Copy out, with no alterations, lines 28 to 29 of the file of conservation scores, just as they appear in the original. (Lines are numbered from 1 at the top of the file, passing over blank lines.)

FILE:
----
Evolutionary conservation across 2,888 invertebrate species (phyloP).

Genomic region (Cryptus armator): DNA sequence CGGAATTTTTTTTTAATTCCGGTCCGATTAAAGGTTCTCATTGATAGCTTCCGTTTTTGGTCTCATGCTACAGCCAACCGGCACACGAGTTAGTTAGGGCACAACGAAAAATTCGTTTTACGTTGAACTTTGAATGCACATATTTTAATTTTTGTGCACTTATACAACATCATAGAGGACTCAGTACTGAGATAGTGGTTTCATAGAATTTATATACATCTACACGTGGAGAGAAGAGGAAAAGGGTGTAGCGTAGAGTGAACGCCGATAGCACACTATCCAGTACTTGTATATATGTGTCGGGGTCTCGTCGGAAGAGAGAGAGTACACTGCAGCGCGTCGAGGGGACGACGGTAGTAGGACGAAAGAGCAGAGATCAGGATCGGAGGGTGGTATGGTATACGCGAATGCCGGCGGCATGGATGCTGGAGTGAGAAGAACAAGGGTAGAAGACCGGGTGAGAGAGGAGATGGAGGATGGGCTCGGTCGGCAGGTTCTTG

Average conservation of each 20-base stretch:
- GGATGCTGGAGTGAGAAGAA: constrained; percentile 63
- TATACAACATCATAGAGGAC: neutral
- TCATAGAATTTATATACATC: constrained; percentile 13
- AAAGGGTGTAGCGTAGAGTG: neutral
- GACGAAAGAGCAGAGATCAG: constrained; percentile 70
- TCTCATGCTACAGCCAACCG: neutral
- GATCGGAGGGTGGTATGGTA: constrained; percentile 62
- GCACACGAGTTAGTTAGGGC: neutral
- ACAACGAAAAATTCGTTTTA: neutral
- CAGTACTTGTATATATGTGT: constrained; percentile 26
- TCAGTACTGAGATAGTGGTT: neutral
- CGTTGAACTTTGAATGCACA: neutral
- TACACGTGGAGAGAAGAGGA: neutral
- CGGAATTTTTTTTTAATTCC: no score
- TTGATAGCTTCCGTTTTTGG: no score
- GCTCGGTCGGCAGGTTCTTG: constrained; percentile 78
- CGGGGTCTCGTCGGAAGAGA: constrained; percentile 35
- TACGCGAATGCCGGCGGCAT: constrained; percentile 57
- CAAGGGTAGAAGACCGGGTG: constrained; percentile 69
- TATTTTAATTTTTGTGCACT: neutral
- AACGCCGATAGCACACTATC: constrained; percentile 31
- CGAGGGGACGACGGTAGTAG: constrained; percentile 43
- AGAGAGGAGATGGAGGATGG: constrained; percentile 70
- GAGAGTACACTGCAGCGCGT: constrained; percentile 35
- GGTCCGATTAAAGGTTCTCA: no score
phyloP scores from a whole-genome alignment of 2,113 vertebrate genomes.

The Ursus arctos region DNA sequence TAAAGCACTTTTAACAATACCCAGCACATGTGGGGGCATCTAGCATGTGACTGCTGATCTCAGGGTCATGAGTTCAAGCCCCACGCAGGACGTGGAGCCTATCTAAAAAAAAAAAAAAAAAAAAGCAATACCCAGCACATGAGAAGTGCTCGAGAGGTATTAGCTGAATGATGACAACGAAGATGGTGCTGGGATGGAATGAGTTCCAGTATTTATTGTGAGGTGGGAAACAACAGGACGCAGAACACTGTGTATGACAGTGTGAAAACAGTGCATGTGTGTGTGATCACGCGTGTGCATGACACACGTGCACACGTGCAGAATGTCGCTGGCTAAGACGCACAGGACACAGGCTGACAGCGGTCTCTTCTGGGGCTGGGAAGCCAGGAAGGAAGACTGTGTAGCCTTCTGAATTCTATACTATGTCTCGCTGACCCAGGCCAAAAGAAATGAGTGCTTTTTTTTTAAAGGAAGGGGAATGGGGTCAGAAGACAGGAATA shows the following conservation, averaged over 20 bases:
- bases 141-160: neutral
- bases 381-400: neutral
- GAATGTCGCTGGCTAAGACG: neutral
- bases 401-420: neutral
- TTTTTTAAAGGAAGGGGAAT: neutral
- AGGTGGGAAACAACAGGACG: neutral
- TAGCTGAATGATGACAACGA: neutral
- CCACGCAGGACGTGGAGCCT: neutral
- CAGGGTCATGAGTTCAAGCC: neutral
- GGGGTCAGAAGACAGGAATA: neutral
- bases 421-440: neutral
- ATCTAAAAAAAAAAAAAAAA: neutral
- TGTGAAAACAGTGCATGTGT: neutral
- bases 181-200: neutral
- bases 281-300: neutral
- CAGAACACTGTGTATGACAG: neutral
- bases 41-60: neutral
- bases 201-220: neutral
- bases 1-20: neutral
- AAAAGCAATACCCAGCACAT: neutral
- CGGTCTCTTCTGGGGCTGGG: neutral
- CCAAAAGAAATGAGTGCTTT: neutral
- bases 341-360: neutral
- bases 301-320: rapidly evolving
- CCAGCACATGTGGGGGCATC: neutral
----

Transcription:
- GGTCCGATTAAAGGTTCTCA: no score
phyloP scores from a whole-genome alignment of 2,113 vertebrate genomes.